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Hummer Feeder

Materials Tools
Copper wire (10 gauge solid core)
Red craft foam
Hole punch
Wire cutters
Needle nose pliers
Hot glue

See the Activities section for more instructions, hints and tips.

Here are some more ideas to help you enjoy hummingbirds.

See the hummingbird information page for more information on feeders and making nectar.

Here is another simple feeder that uses a small bottle. You can use almost any kind of bottle. Just walk around a grocery or craft store to see what's available. You’ll want it to be about 1" in diameter and 3” deep. I like the clear plastic ones best. Craft stores have bottles for holding coins that work nicely as well as other bottles. You can also use prescription pill bottles, but be sure you clean them out real good.

Younger children may need help holding the end of the wire in place and bending it. You can use vise grips to help them.

These instructions are for a 1"x3” silver dollar coin bottle found in craft stores. If you have another size, use a string to wrap around the bottle to determine how much wire you need. Use enough wire to go around the container 3 or 4 times and have about 4” left over.

You can add an extra six inches of wire and put a horizontal perch that the hummingbird will appreciate. Or you can wrap some extra wire around the hanger. Just make sure that the perch does not interfere with the hummingbirds getting to the nectar.

  1. Wrap the wire 3 or 4 times around the container in a spiral. Bend the last 4” away from the container and bend a loop on the end of the wire. Slide the wire off the container. Bend the end of the spiral towards the middle, making a tighter, smaller loop to prevent the bottle from sliding out.
  2. Hanger

  3. Test the hanger for fit. If the wire is too tight, hold both ends in your hands and rotate so the spiral expands. If it's too loose, rotate so the spiral tightens. Repeat until you get a snug fit. You don’t want it so tight that it’s hard to remove the container or so loose that it falls out in the wind.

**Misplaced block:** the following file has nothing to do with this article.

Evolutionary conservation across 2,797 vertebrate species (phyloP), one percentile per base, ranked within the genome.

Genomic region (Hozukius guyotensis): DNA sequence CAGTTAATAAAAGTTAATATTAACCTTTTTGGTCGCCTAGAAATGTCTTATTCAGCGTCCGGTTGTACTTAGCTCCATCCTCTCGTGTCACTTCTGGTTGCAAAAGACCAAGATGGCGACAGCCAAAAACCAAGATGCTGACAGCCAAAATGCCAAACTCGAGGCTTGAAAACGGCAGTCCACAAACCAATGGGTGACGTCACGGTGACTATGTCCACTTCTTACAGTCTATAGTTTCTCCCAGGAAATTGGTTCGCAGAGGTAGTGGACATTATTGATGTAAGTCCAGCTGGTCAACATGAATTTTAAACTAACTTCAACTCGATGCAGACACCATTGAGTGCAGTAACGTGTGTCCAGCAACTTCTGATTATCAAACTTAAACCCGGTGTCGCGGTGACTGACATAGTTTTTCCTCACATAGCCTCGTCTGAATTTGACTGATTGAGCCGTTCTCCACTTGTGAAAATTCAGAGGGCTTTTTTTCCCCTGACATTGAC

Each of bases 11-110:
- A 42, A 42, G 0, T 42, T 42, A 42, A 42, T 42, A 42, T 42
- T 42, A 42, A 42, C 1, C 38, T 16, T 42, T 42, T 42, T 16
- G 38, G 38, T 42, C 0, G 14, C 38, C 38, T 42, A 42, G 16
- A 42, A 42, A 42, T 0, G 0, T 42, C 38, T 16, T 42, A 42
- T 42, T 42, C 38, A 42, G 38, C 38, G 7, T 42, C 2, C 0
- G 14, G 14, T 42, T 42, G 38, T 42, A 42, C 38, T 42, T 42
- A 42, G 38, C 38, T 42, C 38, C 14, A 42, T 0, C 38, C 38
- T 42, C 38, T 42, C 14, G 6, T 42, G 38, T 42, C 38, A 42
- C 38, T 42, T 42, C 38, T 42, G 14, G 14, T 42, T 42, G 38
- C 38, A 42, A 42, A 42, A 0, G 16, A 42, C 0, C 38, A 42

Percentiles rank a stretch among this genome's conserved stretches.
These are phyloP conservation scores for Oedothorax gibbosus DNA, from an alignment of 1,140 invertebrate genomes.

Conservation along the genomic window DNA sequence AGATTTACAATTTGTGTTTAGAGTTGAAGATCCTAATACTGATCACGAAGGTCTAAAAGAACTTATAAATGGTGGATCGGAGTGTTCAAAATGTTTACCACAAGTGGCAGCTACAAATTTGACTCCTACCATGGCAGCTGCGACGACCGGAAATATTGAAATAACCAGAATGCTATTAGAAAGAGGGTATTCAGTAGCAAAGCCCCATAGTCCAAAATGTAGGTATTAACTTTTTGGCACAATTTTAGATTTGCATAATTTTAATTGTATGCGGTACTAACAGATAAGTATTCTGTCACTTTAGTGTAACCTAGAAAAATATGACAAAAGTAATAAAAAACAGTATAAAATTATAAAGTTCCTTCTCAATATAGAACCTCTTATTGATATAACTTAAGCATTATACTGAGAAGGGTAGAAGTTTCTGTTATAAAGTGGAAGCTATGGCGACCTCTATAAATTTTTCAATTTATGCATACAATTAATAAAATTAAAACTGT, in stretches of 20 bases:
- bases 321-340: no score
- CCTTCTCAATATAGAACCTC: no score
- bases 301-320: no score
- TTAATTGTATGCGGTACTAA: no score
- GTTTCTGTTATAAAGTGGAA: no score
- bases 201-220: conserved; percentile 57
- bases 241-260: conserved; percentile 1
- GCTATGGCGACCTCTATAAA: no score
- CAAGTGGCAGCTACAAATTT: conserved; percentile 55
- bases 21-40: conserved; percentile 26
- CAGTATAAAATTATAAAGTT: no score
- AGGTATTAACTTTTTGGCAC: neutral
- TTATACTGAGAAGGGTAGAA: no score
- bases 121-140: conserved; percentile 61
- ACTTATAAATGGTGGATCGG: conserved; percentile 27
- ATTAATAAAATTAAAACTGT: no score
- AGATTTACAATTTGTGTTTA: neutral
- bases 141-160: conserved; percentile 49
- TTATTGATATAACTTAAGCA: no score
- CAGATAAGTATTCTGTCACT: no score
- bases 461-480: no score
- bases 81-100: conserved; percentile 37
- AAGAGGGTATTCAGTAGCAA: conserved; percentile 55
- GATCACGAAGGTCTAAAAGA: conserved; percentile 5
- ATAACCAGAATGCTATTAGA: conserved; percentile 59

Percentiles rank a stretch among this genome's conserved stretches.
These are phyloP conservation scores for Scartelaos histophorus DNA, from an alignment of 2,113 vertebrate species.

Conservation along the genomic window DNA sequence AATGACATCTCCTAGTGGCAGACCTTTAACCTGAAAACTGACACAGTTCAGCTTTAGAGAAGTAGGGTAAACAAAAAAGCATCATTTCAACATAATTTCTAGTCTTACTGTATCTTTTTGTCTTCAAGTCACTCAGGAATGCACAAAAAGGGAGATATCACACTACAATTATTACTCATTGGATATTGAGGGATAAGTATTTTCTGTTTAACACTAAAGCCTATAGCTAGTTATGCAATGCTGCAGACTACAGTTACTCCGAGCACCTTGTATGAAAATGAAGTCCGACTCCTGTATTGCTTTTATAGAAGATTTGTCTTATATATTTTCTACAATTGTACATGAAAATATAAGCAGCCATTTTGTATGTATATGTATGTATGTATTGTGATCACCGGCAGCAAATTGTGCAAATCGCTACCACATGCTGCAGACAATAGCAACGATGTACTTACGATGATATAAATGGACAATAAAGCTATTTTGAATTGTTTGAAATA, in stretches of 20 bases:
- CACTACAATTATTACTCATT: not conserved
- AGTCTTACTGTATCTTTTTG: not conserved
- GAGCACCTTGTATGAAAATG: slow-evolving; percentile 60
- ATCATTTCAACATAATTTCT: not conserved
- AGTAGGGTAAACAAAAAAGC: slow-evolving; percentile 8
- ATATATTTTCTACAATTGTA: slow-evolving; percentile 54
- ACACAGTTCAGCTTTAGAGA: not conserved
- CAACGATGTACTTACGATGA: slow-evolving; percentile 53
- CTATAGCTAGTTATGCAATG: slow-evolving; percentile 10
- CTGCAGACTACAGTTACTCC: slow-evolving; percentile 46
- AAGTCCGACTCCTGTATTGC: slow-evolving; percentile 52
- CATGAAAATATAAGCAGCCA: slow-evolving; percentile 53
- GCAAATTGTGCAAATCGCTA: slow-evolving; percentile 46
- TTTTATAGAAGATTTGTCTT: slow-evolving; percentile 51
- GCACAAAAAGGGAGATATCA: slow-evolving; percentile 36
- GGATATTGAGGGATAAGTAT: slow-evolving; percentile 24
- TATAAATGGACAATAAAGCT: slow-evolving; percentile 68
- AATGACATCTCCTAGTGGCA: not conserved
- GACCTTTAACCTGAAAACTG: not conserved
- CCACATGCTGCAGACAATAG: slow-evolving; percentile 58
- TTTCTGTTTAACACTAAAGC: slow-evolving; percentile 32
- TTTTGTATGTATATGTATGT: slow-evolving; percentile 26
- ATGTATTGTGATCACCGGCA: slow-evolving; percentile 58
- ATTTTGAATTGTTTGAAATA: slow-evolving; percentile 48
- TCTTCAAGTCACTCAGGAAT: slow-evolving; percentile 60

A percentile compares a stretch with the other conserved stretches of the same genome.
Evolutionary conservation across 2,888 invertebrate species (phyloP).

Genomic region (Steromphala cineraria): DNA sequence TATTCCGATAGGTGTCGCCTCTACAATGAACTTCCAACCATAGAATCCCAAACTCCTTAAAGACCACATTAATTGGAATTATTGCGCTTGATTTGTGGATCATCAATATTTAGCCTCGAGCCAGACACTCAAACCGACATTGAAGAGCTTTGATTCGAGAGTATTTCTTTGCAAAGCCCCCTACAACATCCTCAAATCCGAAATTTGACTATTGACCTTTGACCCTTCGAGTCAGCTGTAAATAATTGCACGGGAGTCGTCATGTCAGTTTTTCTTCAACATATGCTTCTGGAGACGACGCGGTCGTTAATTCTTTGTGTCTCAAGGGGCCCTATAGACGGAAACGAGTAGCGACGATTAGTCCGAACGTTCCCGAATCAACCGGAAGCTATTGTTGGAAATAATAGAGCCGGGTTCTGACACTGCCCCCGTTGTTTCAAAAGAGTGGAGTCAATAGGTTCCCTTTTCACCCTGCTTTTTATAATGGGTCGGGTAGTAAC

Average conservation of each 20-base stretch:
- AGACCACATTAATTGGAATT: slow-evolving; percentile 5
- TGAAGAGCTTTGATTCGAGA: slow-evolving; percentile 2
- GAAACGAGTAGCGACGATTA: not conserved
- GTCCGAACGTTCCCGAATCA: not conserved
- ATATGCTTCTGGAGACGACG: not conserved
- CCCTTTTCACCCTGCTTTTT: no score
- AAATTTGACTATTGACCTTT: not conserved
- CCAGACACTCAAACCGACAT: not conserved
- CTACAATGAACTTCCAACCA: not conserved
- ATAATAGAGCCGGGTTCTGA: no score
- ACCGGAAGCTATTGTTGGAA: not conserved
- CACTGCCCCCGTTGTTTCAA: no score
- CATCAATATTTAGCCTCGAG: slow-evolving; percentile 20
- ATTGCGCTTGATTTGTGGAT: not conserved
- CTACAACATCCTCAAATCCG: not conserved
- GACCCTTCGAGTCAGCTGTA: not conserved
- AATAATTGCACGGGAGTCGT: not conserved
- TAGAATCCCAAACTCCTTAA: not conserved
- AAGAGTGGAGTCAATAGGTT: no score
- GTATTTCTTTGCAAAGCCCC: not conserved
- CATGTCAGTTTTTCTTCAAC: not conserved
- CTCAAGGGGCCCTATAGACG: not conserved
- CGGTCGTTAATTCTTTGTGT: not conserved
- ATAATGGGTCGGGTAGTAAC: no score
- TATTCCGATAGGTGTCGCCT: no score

4. Tie a piece of red ribbon to the hanger to attract the attention of the hummingbirds.
  5. To make the cap, cut a rectangular strip of craft foam about 1/2” wide and 7” long or long enough to go completely around plus 1" of overlap. Wrap it tightly around the outside of the bottle. Where the two ends overlap, put a drop of hot glue and press the ends together. This forms the ring portion of the cap.
  6. Lid

  7. Make the flower by cutting out a circle from the foam about 2 1/2” in diameter, about 1" in diameter larger than the mouth of the bottle. To make the petals, cut 5 or 6 V-shaped notches evenly spaced around the edge of the circle. The V cuts should be at most 3/8” deep. Clip off both corners of each petal to give them a more rounded appearance.
  8. Hot glue the foam ring onto the center of the flower. Once it is tacked in place, run a bead of hot glue around the joint where the ring meets the flower to make it more secure.
  9. Use a hole punch to put a 1/8” diameter hole in the flower. For a wide mouth container put the hole towards the edge opposite where the foam ring overlaps so it will be closer to the nectar (see the photo above).

Adjust the hanger so that the bottle hangs at an angle to get the nectar closer to the hole, but not so flat that the nectar drains out.

If you see black mold spots on the flower or cap just throw it away and make another one.

Remember that any type of container can be used, but since hummingbirds can only reach about two inches, it doesn't need to be very deep. You can adapt the wire hanger to fit just about any shape.

Bottle Feeder Bottle Feeder

The only problem with these feeders is that they are small and require attention every day or two. You may have to place several in your yard to satisfy the needs of all the hummingbirds that visit your yard. Remember they will each drink about half a tablespoon per hummingbird per day.

Copyright © 2012 Vincent Hale